Quebec Hit By Malaria Outbreak : LUSENET : Grassroots Information Coordination Center (GICC) : One Thread

Nando Times

TORONTO (September 13, 2000 10:51 p.m. EDT - The province of Quebec has been hit with several cases of malaria, catching public health officials by surprise and prompting calls for wider screening of immigrants.

"It's remarkable that someone hasn't died," said Dr. Ron St. John, director of emergency response at Health Canada's Center for Emergency Response.

Twelve cases of malaria have been confirmed in the past month, all involving refugees from central Africa who arrived last month. They were on a humanitarian flight to Montreal, which transported about 240 people from a refugee camp in Burundi, St. John said.

He said that they came from an area with a high incidence of malaria but weren't screened for the disease when they entered Canada.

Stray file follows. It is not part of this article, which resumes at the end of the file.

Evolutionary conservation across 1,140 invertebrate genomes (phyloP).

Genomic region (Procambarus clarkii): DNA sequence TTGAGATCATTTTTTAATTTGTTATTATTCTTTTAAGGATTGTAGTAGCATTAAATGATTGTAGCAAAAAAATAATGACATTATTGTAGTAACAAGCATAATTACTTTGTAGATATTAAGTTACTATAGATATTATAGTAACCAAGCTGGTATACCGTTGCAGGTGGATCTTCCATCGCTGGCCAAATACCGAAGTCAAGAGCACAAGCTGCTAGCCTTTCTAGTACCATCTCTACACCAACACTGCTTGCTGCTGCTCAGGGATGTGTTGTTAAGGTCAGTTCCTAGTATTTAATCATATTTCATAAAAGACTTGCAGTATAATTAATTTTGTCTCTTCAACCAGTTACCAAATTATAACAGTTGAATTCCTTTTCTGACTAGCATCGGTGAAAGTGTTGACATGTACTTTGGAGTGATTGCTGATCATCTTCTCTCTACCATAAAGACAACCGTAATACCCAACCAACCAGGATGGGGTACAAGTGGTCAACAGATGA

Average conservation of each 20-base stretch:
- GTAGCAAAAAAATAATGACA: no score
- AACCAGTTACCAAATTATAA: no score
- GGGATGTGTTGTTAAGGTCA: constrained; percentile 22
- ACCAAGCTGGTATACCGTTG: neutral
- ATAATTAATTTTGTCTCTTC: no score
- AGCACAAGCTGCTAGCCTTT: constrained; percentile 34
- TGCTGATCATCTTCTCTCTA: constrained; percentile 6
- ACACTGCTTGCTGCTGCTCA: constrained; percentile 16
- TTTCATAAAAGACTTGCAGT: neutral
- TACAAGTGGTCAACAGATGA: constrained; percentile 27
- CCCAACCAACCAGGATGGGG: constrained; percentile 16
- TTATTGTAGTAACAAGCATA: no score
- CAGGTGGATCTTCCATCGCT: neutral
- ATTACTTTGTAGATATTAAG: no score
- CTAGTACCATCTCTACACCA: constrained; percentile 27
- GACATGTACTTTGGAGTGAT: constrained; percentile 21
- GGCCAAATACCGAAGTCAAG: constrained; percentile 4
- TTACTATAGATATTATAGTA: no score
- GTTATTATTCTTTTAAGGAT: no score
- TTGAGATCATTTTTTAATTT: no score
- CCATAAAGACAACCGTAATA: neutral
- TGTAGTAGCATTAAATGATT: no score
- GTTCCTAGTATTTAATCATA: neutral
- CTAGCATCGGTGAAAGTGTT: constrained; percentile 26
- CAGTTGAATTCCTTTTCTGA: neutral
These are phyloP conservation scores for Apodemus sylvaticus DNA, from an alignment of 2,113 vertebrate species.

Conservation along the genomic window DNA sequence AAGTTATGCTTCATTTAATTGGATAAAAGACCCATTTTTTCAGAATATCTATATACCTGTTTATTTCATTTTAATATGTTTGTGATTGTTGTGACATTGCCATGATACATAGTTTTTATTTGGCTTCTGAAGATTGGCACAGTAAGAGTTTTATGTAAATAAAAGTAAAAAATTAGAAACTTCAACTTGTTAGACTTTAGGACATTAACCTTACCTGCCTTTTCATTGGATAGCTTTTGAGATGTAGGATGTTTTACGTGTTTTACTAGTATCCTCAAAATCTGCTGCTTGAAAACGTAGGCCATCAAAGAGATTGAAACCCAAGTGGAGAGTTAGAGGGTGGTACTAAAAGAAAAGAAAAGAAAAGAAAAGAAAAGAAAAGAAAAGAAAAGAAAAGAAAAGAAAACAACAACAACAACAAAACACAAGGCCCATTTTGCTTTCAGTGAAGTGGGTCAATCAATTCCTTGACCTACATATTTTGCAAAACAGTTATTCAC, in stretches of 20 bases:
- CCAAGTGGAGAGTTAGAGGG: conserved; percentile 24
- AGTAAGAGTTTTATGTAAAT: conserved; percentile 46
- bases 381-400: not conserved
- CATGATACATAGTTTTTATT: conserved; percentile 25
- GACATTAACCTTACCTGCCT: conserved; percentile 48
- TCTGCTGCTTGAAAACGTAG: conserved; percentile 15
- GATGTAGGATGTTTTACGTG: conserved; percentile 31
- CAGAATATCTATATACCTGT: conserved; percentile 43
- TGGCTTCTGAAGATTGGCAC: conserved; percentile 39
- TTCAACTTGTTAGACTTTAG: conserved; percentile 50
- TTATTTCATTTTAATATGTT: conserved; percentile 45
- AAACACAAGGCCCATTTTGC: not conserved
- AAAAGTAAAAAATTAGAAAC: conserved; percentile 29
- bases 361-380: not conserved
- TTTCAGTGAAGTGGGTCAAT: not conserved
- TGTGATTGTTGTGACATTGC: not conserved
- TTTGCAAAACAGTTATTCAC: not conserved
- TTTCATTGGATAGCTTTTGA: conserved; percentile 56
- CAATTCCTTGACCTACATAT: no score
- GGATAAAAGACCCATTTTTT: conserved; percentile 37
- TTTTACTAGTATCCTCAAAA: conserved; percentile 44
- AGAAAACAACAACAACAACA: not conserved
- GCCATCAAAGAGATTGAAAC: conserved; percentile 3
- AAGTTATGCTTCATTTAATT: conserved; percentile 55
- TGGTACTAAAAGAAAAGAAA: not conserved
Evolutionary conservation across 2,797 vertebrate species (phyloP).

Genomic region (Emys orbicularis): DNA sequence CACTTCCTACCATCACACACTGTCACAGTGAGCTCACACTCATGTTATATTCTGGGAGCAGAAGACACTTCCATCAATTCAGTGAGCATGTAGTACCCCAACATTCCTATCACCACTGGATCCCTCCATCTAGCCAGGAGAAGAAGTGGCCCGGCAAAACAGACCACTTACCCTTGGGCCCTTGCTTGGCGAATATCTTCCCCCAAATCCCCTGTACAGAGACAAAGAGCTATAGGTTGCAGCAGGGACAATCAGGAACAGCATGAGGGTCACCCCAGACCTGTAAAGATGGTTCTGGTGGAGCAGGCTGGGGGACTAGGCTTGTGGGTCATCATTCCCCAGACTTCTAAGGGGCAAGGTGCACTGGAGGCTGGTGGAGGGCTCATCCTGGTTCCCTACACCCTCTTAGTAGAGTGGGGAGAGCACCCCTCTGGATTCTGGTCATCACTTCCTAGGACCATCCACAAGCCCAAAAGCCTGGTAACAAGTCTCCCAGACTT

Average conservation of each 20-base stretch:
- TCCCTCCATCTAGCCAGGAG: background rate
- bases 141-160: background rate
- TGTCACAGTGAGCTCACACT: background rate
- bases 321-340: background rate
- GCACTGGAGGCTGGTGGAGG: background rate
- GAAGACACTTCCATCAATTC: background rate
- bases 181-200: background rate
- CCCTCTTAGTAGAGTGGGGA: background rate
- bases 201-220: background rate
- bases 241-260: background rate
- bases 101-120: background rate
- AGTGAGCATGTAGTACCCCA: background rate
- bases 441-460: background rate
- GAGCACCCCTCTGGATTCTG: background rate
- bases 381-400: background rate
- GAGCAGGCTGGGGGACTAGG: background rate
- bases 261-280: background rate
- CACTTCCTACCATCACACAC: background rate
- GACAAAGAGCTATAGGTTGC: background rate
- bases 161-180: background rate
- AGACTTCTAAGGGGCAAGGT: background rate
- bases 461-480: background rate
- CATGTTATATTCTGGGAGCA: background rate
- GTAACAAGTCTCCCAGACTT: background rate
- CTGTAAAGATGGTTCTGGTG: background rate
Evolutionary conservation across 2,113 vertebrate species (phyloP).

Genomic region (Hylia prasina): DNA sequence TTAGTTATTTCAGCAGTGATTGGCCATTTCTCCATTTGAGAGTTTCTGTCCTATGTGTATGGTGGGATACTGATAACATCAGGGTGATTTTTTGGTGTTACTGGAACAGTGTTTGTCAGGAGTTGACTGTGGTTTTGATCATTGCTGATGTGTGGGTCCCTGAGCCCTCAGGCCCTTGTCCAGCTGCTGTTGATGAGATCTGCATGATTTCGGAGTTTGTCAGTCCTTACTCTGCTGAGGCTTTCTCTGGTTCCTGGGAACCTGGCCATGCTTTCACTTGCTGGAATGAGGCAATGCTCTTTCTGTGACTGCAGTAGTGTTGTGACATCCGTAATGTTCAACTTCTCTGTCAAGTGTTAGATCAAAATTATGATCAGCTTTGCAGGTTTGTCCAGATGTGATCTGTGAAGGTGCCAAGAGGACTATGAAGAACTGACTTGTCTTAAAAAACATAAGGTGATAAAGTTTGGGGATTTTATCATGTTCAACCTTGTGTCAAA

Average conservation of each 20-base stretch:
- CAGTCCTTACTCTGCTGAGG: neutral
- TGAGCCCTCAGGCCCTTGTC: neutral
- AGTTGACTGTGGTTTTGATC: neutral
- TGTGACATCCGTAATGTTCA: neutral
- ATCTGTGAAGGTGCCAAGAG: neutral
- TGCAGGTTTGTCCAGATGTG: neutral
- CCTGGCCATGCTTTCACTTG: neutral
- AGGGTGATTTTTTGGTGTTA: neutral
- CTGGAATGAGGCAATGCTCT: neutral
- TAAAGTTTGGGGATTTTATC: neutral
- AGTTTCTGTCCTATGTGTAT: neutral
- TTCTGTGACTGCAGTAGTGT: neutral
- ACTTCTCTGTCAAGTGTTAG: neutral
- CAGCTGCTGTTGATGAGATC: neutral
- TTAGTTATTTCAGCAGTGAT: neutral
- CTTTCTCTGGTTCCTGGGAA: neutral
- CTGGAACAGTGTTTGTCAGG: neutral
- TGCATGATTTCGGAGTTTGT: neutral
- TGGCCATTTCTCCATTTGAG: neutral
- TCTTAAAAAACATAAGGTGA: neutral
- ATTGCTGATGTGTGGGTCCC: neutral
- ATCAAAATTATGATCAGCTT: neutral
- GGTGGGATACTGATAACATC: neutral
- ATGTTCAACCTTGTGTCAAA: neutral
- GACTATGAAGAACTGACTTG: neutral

Federal authorities are studying the outbreak and could produce new screening recommendations, he added.

Current policy calls for routine screening of immigrants for tuberculosis and syphilis.

Malaria can be transmitted through blood transfusion and mosquito bites.

-- Rachel Gibson (, September 14, 2000


Malaria is a tropical disease; hard to imagine it in Canada.

-- Nancy7 (, September 14, 2000.

It has been brought into the country before by oilfield workers. Twelve cases at once is unusual, though.

-- Rachel Gibson (, September 14, 2000.


Fri Sep 15, 6:47 am

Malaria outbreak in Quebec

The search is on in Quebec for 240 refugees from Rwanda after an outbreak of malaria. A dozen of the refugees who arrived in Montreal in early August have been diagnosed with the disease. None of the new arrivals were checked for that illness or for HIV before they were permitted to move in with their host families around the province. Meanwhile, a delegate to a conference on war-affected children in Winnipeg has also been diagnosed with the disease. The Sudanese woman and the local health officials think her disease was triggered by the flight to Manitoba. High altitudes can often trigger the disease long after it has been dormant.

-- Rachel Gibson (, September 15, 2000.

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